I had lately experienced the inconvenience of a promise; but I was now confused, embarrassed, ardently inquisitive as to the nature of this scene, and unapprized of the motives that might afterwards occur, persuading or compelling me to disclosure. The promise which he exacted was given. He resumed:--

"I have detained you in my service, partly for your own benefit, but chiefly for mine. I intended to inflict upon you injury and to do you good. Neither of these ends can I now accomplish, unless the lessons which my example may inculcate shall inspire you with fortitude and arm you with caution.

"What it was that made me thus, I know not. I am not destitute of understanding. My thirst of knowledge, though irregular, is ardent. I can talk and can feel as virtue and justice prescribe; yet the tenor of my actions has been uniform. One tissue of iniquity and folly has been my life; while my thoughts have been familiar with enlightened and disinterested principles. Scorn and detestation I have heaped upon myself. Yesterday is remembered with remorse. To-morrow is contemplated with anguish and fear; yet every day is productive of the same crimes and of the same follies.

"I was left, by the insolvency of my father, (a trader of Liverpool,) without any means of support but such as labour should afford me. Whatever could generate pride, and the love of independence, was my portion. Whatever can incite to diligence was the growth of my condition; yet my indolence was a cureless disease; and there were no arts too sordid for me to practise.

"I was content to live on the bounty of a kinsman. His family was numerous, and his revenue small. He forbore to upbraid me, or even to insinuate the propriety of providing for myself; but he empowered me to pursue any liberal or mechanical profession which might suit my taste. I was insensible to every generous motive. I laboured to forget my dependent and disgraceful condition, because the remembrance was a source of anguish, without being able to inspire me with a steady resolution to change it.

"I contracted an acquaintance with a woman who was unchaste, perverse, and malignant. Me, however, she found it no difficult task to deceive. My uncle remonstrated against the union. He took infinite pains to unveil my error, and to convince me that wedlock was improper for one destitute, as I was, of the means of support, even if the object of my choice were personally unexceptionable.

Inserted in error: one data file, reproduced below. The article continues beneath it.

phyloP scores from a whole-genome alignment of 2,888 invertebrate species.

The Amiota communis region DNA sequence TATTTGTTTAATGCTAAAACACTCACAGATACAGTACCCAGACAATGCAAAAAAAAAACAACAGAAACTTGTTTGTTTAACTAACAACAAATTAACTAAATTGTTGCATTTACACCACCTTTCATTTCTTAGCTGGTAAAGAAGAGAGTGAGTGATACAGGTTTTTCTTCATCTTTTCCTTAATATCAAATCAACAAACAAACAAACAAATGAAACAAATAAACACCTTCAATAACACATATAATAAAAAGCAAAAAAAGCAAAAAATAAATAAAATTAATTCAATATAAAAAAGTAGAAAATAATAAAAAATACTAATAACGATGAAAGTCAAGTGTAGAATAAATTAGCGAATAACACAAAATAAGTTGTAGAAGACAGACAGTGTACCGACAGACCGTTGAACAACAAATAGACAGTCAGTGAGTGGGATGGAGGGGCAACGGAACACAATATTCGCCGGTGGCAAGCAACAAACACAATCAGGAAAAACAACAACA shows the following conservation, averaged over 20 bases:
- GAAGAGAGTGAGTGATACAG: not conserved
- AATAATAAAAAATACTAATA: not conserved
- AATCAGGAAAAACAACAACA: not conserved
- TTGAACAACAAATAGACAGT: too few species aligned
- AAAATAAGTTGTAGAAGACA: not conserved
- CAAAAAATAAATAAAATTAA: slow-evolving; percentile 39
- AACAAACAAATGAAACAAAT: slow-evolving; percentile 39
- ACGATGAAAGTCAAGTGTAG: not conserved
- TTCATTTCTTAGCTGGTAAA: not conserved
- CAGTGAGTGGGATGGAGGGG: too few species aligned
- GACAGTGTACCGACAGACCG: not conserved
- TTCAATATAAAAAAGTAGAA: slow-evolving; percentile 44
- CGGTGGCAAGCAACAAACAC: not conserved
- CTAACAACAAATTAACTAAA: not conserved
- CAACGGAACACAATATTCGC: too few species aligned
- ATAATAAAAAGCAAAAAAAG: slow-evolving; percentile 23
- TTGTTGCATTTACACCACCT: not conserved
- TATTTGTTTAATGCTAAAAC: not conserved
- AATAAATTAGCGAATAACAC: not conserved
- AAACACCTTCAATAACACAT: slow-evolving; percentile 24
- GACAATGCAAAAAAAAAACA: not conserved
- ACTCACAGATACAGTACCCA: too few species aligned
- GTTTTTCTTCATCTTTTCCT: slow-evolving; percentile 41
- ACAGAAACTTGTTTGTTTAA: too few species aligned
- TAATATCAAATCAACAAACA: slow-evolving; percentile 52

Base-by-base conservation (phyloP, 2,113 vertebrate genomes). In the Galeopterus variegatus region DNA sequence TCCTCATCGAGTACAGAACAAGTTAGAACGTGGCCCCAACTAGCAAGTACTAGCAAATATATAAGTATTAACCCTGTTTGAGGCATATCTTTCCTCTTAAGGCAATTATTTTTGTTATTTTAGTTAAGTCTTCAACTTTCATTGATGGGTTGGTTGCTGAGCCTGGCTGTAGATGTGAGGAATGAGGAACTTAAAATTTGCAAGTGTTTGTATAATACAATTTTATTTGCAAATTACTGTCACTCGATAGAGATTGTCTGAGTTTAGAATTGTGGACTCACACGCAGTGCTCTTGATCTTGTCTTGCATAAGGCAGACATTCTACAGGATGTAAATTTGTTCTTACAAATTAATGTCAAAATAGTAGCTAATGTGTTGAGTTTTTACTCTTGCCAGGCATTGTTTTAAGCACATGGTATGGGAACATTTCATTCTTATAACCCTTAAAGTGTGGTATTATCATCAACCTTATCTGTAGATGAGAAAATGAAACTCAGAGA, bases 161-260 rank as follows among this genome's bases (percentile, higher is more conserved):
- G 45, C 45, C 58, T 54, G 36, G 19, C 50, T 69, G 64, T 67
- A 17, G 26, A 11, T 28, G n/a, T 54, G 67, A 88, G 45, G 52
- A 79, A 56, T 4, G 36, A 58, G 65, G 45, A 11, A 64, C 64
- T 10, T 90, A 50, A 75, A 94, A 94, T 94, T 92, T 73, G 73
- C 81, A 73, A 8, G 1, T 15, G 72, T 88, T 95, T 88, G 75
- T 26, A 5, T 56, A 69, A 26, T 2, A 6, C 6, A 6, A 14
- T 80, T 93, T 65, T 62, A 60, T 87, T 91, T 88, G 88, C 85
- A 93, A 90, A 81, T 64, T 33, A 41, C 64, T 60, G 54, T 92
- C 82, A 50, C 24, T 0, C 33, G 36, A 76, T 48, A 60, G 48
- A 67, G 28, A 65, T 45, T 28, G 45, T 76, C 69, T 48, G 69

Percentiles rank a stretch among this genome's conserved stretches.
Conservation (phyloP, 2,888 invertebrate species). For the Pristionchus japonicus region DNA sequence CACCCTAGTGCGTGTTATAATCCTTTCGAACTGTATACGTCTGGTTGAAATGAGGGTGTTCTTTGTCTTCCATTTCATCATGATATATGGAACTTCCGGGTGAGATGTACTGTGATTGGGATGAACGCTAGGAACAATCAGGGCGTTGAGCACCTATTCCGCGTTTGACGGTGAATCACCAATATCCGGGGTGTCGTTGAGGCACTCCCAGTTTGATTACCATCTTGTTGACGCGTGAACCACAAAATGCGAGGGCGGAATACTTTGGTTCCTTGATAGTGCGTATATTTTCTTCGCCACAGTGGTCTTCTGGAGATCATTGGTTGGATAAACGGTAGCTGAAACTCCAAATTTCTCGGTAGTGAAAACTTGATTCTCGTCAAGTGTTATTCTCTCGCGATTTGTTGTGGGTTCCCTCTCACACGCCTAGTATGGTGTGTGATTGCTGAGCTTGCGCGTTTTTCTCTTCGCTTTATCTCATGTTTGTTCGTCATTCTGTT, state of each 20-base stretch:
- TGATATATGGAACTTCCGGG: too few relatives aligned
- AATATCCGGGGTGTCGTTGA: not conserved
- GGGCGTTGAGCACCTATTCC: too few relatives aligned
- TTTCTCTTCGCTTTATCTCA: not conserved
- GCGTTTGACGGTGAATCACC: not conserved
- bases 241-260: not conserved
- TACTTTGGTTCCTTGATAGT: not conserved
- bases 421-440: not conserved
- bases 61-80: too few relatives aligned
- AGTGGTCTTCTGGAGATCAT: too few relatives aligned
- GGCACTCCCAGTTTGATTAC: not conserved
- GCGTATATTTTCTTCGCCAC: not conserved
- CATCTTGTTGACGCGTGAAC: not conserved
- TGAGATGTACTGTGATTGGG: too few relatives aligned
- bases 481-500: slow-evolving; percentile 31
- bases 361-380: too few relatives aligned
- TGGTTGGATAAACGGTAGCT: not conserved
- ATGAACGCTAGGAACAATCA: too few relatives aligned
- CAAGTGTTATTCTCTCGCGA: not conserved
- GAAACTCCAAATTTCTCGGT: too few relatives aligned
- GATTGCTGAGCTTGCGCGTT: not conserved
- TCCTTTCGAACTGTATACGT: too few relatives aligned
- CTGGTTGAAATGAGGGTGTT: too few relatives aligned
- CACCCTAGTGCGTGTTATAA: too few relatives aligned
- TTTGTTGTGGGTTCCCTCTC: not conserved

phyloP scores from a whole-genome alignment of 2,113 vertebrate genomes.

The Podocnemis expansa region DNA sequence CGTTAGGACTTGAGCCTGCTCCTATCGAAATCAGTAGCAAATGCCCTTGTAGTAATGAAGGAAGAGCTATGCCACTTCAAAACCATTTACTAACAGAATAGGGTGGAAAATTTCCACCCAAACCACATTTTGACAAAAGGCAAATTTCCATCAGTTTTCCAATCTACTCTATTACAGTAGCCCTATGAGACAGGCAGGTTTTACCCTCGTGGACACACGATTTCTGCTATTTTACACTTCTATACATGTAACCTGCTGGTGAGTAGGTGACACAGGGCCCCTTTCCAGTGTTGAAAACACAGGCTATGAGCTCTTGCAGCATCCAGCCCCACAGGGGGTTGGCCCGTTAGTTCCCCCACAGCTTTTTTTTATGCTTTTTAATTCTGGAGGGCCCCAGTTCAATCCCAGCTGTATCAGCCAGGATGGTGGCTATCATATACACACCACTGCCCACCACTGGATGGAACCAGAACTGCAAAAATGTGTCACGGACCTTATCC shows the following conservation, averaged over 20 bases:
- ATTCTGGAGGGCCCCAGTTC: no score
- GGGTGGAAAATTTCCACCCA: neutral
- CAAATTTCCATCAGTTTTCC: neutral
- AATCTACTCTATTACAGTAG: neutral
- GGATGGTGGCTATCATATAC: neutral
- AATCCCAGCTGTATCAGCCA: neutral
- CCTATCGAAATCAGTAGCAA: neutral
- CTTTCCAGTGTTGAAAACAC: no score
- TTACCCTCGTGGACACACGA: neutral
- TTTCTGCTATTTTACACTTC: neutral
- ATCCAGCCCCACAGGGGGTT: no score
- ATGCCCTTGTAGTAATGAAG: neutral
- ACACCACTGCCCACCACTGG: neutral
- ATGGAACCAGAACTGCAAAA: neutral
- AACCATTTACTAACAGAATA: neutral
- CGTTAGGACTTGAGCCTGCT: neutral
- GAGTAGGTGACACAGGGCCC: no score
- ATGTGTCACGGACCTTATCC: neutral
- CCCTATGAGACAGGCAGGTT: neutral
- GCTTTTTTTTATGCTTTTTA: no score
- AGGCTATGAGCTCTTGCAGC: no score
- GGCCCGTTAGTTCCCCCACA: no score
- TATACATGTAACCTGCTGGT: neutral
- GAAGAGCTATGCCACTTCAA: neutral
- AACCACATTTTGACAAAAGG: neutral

"His representations were listened to with anger. That he thwarted my will in this respect, even by affectionate expostulation, cancelled all that debt of gratitude which I owed to him. I rewarded him for all his kindness by invective and disdain, and hastened to complete my ill-omened marriage. I had deceived the woman's father by assertions of possessing secret resources. To gratify my passion, I descended to dissimulation and falsehood. He admitted me into his family, as the husband of his child; but the character of my wife and the fallacy of my assertions were quickly discovered. He denied me accommodation under his roof, and I was turned forth to the world to endure the penalty of my rashness and my indolence.

"Temptation would have moulded me into any villanous shape. My virtuous theories and comprehensive erudition would not have saved me from the basest of crimes. Luckily for me, I was, for the present, exempted from temptation. I had formed an acquaintance with a young American captain. On being partially informed of my situation, he invited me to embark with him for his own country. My passage was gratuitous. I arrived, in a short time, at Charleston, which was the place of his abode.

"He introduced me to his family, every member of which was, like himself, imbued with affection and benevolence. I was treated like their son and brother. I was hospitably entertained until I should be able to select some path of lucrative industry. Such was my incurable depravity, that I made no haste to select my pursuit. An interval of inoccupation succeeded, which I applied to the worst purposes.